Fertility benefits rank high on the list of valuable benefits that make recruiting top talent, retaining valuable employees, and reducing turnover easier. Providing coverage for family building options has been shown to increase employee retention and loyalty.
According to a recent FertilityIQ survey, 68 percent of millennials consider fertility benefits when choosing an employer, and 9 out of 10 employees with fertility issues will switch jobs for benefits.
This scenario was very true for millennial, Katie Goad and her husband Adam. They had an 8-year-old daughter and wanted to expand their family. After giving birth to her first child, Katie had surgery that meant she would have to undergo IVF in order to have another child.
Lacking insurance for IVF, Katie was determined to expand her family without going into debt in the process, so she explored her employment options and discovered that Starbucks offered benefits to cover IVF, even to hourly, frontline workers. Starbucks is revered for being among the first to provide fertility benefits to hourly and part-time employees.
“I was honest with them in my interview about what my goal was, and what my intentions were,” Goad said in a recent interview with Benefit News.
She landed the job and started working as a part-time barista.
In a recent survey, FertilityIQ, author of the extensive Family Builder Workplace Index, found that 73 percent of fertility patient respondents felt more gratitude toward their employer because of fertility benefits, 61 percent said it made them feel more loyal, and 53 percent said it influenced them to stay with a particular employer longer.
“In this tight labor market, millennials are entering the family building years and flooding the workforce. Companies eager to recruit top talent know that offering fertility benefits, paid parental leave, and flexible schedules fosters a great sense of loyalty,” said Patty Stull, Chief Marketing Officer of SGF.
Once Katie qualified for health benefits through Starbucks, she began fertility testing and treatment under the care of Dr. Mark Perloe at Shady Grove Fertility Atlanta.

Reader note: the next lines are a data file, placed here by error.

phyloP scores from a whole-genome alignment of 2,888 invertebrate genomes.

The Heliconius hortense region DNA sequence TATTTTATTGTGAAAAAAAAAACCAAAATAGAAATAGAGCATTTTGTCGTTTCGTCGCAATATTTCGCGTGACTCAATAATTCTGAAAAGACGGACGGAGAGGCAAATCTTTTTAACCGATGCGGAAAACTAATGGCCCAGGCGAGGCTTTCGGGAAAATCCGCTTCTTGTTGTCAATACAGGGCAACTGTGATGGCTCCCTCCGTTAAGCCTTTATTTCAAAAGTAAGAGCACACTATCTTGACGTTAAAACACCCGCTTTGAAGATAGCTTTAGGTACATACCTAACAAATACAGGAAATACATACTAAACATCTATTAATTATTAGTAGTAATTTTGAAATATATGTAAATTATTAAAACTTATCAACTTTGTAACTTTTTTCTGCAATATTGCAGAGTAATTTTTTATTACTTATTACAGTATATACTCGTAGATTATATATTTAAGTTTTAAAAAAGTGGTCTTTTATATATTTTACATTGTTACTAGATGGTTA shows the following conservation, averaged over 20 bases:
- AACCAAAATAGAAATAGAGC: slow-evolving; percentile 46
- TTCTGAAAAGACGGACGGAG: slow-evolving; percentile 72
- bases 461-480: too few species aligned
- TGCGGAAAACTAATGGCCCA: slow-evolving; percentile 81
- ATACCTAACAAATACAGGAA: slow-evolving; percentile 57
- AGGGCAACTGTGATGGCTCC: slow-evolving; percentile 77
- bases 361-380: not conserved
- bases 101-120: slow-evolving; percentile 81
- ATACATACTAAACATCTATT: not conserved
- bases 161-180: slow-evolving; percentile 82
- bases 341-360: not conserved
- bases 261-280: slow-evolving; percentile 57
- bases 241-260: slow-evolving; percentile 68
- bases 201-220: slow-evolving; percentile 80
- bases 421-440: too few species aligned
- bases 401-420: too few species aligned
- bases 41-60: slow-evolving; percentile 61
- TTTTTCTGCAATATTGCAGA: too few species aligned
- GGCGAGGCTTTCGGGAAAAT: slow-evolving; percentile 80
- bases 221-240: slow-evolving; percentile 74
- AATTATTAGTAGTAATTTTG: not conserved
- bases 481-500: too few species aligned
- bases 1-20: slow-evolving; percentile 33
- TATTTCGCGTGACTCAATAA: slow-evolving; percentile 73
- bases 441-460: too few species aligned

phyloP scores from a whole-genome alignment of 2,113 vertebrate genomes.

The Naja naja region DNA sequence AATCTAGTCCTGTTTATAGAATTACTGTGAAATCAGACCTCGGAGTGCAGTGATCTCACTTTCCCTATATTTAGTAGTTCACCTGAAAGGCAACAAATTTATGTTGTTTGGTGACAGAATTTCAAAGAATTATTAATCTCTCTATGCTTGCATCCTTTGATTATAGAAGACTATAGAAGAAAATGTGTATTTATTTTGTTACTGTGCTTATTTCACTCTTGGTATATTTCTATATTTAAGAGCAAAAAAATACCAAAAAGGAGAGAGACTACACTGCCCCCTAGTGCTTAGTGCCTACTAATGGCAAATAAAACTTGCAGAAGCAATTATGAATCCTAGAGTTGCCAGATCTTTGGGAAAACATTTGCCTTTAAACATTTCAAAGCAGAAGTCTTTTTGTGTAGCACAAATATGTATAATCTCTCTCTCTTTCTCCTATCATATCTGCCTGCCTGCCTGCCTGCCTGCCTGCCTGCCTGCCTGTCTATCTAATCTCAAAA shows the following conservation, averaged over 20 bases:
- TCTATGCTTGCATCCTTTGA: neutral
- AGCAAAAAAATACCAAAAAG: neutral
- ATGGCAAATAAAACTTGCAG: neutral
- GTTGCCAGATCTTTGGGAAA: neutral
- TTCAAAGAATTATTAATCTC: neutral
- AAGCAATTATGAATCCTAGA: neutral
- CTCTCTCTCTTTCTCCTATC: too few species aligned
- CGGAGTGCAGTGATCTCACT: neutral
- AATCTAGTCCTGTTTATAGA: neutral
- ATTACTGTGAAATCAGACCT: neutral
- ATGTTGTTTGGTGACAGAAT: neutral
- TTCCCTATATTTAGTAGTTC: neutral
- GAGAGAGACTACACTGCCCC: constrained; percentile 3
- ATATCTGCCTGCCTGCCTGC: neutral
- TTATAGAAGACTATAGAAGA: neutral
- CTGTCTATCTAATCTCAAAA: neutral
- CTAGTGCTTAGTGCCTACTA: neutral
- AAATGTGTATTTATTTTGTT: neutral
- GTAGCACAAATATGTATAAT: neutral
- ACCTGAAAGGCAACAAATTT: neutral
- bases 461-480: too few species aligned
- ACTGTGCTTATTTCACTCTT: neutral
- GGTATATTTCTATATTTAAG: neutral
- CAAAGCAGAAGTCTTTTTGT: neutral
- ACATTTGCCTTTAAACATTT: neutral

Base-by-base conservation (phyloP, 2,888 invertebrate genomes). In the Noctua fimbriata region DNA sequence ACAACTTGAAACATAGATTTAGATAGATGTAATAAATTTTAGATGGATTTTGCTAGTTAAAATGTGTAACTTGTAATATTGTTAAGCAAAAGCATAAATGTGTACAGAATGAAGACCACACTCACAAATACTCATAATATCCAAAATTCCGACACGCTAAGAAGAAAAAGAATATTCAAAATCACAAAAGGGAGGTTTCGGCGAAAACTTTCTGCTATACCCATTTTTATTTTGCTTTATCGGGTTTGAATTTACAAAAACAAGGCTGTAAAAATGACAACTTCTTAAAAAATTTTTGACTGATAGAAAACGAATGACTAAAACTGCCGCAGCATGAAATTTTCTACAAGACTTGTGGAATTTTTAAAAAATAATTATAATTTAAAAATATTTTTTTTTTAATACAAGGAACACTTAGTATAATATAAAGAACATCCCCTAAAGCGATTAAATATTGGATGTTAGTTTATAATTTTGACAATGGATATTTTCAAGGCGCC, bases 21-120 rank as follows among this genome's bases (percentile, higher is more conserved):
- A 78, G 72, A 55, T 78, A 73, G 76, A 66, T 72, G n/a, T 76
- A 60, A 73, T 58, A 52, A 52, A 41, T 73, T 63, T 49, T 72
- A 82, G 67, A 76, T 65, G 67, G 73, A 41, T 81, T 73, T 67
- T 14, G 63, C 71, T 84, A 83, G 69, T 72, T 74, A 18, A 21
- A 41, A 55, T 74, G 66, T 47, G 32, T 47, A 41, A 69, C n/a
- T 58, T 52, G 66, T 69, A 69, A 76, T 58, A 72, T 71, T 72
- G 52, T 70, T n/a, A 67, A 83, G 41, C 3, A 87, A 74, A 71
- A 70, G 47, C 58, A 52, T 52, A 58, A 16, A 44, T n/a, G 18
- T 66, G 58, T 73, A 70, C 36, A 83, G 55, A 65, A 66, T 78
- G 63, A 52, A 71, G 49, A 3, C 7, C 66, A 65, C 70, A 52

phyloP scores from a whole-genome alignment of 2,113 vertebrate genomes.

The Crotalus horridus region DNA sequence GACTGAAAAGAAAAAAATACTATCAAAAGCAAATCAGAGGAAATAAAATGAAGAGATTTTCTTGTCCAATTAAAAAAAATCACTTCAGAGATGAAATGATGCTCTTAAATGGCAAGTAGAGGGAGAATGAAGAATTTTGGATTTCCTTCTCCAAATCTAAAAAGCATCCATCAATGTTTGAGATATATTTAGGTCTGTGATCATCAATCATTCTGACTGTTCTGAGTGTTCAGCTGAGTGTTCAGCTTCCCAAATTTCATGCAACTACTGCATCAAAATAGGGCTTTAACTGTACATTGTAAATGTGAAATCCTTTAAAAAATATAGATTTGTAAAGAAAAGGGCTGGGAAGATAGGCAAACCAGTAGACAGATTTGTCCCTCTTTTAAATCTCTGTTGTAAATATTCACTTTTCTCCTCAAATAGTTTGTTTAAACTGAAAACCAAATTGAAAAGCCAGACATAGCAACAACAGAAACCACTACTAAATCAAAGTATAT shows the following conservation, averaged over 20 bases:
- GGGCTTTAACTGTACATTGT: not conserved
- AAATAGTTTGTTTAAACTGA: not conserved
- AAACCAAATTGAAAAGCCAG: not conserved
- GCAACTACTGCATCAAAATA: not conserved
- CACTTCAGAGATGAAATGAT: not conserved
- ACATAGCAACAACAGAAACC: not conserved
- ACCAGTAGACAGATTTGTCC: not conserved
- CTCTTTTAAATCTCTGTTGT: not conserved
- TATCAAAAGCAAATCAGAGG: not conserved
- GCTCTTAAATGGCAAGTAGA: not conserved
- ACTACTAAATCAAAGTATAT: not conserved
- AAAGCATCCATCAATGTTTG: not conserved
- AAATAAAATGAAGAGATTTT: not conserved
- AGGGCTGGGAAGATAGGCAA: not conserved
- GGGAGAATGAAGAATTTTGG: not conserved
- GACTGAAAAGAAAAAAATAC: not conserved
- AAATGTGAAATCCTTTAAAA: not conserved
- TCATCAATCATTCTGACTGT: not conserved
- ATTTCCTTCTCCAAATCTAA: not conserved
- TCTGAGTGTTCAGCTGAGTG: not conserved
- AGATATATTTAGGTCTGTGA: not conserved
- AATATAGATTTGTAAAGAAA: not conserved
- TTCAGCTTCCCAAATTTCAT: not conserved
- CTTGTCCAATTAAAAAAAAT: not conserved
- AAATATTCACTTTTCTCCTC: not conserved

“It was an absolute pleasure helping Katie and her husband expand their family,” says Dr. Perloe. “I was inspired by their tenacity and resourcefulness. We were thrilled to call Katie and let her know that she was pregnant after her first IVF cycle.”
Stories like Katie’s are becoming more common as more employers cover fertility treatment such as intrauterine insemination (IUI), in vitro fertilization (IVF), as well as expanding coverage for egg freezing and even surrogacy. Benefit News reported that employers including Starbucks, Slack, Foursquare, Box, and Samsara all recently updated their benefits.
FertilityIQ’s research found similar results. Of the 30,000 IVF patients who were surveyed on their employers’ (or their spouse’s employers’) 2019 fertility treatment policy, over 400 US businesses and organizations had policies in place to cover the cost of IVF, and 23 percent of the companies on this list offer newly implemented or substantially enhanced fertility benefits compared to 2018.
The good news continues; the gains and progress span many different industries, not just technology and financial, who are credited for paving the way. Retail, insurance, banking, healthcare, and manufacturing all showed enhanced fertility benefits compared to last year.
“Fertility coverage is definitely moving in the right direction,” says Stull. “Seventeen states currently have a requirement of employers to offer fertility benefits, the latest being New York, home to SGF’s newest IVF center. This is great news for patients as it opens up access to care.”
Schedule a new patient consultation to explore your options at SGF. Call the SGF New Patient Center at 877-971-7755 or complete a brief online form.